I'm moved to write this after spending a few minutes this morning reading the New York Times eviscerate Ms. Taymor's Broadway production of Spiderman. For at least two months now, I've held the belief her excellent version of The Tempest would somehow fall in the shadow cast by the controversy of her current work on Broadway. --After viewing the movie myself, I'm not sure it is collateral damage in the war between Ms. Taymor and the media or, perhaps, it simply hasn't earned the media's attention on its own merits. But, regarding its merits, we need to notice somethings before the lights dim and the first reel threads through the machine.
Ms. Taymor has earned our attention and respect. Her collected work in film is original and striking. Where do we being? Frida? Titus? Across the Universe? Pick three. Pick two. Pick ust one and you hold a reason for you to pay attention to what ever Ms. Taymor decides to do next. Just within the realm of Shakespeare, her vision of Titus is unforgettable and purchases my constant interest.
The Tempest isn't a perfect film but I won't dwell on it's shortcomings. I mention this just to signal I'm not a relentless fanboy and, perhaps, persuade you I have a balanced point-of-view. On the other hand, Ms. Taymor's production of The Tempest has forever changed how I understand and respond to the work. Just one small change in interpretation changes my reckoning: Casting Helen Mirren as Prospera. Honestly, I will never be able to experience The Tempest ever again without thinking how much better it works with Prospera instead of Prospero. Prospera's relationship with Caliban, Miranda, Gonzalo and Ariel ... every relationship makes so much more sense and feels more genuine. I left the theater thinking to myself that this was, without a doubt, what Shakespeare had intended but unable to stage due to his time and the public's taste.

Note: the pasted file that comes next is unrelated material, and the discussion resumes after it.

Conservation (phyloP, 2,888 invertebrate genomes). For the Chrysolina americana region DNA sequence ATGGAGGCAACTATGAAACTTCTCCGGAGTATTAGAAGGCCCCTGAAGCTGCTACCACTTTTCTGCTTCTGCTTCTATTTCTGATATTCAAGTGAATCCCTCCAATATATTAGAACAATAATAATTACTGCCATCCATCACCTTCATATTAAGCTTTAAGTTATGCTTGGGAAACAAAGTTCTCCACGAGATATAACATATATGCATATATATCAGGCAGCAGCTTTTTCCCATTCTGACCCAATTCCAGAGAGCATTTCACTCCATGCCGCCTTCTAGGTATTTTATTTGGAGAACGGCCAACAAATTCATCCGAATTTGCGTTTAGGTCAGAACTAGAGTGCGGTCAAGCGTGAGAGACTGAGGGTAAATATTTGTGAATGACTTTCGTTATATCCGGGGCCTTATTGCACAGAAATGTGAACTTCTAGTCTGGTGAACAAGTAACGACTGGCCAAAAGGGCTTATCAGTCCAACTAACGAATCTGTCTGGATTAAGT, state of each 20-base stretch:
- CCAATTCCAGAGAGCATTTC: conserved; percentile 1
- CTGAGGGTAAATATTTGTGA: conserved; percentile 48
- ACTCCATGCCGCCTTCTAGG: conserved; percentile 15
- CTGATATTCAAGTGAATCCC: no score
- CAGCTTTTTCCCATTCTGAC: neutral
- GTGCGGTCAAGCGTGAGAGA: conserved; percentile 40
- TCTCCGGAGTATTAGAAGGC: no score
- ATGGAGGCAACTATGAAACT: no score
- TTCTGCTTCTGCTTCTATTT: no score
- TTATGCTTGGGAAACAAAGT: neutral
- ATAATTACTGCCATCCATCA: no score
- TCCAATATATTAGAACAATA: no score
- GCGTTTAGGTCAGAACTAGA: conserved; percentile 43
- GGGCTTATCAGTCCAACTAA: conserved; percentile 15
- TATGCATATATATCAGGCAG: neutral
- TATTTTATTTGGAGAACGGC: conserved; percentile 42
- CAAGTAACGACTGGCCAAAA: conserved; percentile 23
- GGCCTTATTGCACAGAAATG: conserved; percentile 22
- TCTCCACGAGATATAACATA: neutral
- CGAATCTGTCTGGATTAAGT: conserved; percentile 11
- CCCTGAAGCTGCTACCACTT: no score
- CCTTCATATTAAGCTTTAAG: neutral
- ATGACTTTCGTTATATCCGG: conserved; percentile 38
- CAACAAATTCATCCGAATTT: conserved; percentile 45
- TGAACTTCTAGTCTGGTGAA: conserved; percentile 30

It is a shame and a pity The Tempest didn't enjoy a wider release because the public has missed the opportunity to experience the film as Ms. Taymor intended. On the other hand, I'm absolutely certain The Tempest will survive a very long time as the best way into the play for thousands of English Lit students.
Overall, I'm not treking to Broadway to see Spiderman as I don't understand the comic book genre, but am quite interested in anything Ms. Taymor touches next.
Now, if we could just persuade Ms. Taymor to tackle Julius Caesar.